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History of Wakeman, (Huron County) Ohio
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Local History Notes:
On the Lake Shore and Michigan Southern RR and US auto route 20, eleven miles east of Norwalk, is the village of Wakeman (population 452). It is also on auto route 60 and the Vermilion River. It is in a beautiful region. The Vermilion River enters the township from the south, runs a crooked course and leaves the township a short distance west of the township line. Other streams of the township are Brandy Creek and LaChapelle. The latter is said to have been discovered by a Frenchman long before the first settlers located here.
Until February, 1824, Wakeman was attached to Florence Township. In that year it was set off and organized independently. Mention has been made of the school which Mrs Clark taught at Wakeman in the summer of 1818. The first religious service in Wakeman was conducted Jan 10, 1819 by Augustin Canfield. Marcus French kept the first public house west of the center.
The first settlers had to journey fourteen miles to Squire Merry's mill at Milan to have their grinding done. In 1823 Burton Canfield built a sawmill on the Vermilion River, east of Wakeman, and a grist mill the following year. Elder Canfield took the job of making the millstones, but the contract price of $35 yielded him a very small wage, for the stone wasw much harder than he had anticipated.
The schoolhouse which Augustin Canfield built on his farm in 1820 was also used as a house of worship. In 1829 the Wakeman people had a weekly mail service, the route from Grafton being extended to Norwalk. There was so little mail at first that the carrier used a large pocketbook, but presently it increased and he secured a more capacious receptacle. When the postoffice was established ninety-eight years ago, Justin Sherman, who in 1817, with his family, took up his abode in the wilderness on the site of Wakeman, became the postmaster, serving for seven years. He erected the first store in Wakeman. He bought his goods in New York. They were brought by boat to Huron and from there to Wakeman by team. The first physician in the township was Dr Harmon Clark, who had been a surgeon in the US Navy during the War of 1812.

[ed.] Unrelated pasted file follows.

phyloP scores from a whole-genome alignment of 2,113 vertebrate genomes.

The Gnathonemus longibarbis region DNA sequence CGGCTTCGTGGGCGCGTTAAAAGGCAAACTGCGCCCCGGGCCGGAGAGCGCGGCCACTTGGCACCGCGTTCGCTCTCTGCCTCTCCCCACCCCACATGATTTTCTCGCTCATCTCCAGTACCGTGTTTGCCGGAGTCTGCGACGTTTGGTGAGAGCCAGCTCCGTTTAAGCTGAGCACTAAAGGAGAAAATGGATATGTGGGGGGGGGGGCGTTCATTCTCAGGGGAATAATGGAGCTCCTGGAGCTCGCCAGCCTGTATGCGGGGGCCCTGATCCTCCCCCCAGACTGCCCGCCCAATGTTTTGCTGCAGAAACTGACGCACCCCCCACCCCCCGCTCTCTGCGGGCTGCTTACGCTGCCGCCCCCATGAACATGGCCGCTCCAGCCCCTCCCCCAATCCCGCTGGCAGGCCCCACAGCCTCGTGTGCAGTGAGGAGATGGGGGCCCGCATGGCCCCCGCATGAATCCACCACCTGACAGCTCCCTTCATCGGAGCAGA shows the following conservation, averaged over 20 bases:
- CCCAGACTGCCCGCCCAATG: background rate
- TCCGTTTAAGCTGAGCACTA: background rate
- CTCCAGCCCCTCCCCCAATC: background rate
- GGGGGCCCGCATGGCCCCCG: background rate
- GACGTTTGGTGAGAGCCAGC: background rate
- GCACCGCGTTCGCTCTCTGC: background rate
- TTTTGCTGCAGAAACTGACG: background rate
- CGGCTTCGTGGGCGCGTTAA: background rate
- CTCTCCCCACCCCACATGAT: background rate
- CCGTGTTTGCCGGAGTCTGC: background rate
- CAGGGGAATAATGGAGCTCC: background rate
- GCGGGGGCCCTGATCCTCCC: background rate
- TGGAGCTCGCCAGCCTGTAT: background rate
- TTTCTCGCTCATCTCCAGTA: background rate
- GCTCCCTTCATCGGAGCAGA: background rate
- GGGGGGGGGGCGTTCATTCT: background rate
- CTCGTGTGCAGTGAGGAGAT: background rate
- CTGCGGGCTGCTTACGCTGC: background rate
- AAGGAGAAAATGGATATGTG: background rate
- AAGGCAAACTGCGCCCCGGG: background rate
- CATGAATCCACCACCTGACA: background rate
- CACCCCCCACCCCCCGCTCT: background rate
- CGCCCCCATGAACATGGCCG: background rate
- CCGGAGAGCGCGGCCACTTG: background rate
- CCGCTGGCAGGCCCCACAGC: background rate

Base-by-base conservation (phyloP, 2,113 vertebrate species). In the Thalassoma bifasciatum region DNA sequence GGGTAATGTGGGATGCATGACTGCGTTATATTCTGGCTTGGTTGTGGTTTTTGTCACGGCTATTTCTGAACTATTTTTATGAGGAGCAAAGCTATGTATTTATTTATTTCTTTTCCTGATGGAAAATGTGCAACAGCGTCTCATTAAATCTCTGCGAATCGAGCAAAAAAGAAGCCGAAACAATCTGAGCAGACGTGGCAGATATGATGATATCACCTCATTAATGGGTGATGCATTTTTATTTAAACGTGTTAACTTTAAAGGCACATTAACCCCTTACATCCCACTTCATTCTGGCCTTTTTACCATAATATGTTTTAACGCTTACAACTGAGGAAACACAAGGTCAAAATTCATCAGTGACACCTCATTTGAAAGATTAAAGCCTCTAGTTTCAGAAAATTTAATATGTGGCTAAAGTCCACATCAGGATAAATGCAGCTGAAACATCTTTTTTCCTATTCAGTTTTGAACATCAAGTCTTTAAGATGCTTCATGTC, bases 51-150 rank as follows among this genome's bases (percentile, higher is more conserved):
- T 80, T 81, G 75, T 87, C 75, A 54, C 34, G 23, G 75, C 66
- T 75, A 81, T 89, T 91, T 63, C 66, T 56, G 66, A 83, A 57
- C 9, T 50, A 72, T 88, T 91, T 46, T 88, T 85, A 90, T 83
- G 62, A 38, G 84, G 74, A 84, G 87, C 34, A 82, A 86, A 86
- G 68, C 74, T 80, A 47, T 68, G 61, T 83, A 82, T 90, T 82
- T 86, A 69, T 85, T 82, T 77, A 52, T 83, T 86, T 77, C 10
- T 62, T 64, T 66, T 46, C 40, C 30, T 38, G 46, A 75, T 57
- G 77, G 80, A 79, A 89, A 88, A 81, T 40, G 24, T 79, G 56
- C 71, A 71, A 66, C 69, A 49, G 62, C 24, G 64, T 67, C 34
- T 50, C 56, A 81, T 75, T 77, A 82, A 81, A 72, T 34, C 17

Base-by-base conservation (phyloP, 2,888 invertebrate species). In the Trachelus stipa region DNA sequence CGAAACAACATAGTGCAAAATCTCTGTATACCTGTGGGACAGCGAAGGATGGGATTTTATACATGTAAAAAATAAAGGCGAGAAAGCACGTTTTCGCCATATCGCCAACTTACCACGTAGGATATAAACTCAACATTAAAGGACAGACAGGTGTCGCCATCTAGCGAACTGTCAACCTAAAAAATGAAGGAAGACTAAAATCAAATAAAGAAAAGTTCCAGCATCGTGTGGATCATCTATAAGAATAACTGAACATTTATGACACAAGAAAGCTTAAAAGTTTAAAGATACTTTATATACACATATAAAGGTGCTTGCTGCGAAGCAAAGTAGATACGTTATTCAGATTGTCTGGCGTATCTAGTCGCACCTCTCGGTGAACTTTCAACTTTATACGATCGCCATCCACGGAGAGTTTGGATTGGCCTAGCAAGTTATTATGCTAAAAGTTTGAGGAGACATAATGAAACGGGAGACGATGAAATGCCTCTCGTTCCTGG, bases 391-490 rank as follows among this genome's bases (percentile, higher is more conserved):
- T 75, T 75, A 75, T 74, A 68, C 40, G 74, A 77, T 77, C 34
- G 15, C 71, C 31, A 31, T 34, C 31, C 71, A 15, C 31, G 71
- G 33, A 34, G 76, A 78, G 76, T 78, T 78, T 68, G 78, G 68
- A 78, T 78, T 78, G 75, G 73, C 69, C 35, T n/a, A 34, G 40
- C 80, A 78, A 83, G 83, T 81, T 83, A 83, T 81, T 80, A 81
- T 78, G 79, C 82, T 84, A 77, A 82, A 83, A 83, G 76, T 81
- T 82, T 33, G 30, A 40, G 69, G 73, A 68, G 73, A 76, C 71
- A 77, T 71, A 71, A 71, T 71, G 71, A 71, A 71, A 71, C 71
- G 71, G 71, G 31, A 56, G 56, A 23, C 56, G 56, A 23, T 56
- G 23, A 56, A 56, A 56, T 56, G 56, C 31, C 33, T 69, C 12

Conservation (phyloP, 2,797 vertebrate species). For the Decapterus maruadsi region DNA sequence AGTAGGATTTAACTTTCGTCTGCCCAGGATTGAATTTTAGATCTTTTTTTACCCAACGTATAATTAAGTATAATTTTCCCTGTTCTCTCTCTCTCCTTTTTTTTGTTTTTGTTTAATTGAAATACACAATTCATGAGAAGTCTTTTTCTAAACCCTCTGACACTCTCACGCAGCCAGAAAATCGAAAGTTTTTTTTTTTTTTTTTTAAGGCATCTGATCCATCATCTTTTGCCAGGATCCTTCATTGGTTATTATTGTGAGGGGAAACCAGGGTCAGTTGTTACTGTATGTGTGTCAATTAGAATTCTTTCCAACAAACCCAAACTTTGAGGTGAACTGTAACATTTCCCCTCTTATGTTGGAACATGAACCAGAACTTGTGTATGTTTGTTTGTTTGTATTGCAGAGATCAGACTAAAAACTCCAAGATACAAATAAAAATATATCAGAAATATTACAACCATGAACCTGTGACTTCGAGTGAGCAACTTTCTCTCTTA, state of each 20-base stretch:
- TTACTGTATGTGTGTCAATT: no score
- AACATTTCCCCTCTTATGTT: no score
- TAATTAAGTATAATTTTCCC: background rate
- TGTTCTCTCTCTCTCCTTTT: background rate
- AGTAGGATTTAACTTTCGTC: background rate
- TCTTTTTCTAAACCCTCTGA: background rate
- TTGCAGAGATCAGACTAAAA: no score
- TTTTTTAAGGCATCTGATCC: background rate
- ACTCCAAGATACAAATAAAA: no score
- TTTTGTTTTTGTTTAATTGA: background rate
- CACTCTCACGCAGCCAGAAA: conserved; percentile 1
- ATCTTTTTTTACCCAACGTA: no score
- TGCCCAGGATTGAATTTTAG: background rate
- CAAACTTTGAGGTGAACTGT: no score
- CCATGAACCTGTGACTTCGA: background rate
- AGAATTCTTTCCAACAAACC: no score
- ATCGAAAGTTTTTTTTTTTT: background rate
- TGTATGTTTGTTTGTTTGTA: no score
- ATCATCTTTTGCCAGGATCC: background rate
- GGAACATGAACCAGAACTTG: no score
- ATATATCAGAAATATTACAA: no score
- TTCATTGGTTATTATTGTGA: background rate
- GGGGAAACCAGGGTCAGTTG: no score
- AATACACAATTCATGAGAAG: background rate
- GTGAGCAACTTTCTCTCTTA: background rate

FROM: History of North Central Ohio, by William Duff. Historical Publishing Co, Topeka-Indianapolis, 1931.
Flower: scarlet carnation
Nickname: Buckeye State
Motto: With God, All Things Are Possible
Area (sq. mi.): 41,222
Admitted: 1 Mar 1803
Huron County Facts:Seat: Norwalk
Formed from: Portage and Cuyahoga
Some Historic Photographers from Wakeman
Courtesy of Classyarts.com
Additional Local History Notes:
The 1854 Gazetteer of the United States by Thomas Baldwin shows:
WAKEMAN, a post-township forming the N. E. extremity of Huron co., Ohio, intersected by the Vermilion river, and the Cleveland, Norwalk, and Toledo railroad. Pop., 704.
Wakeman is situated 253 meters above sea level.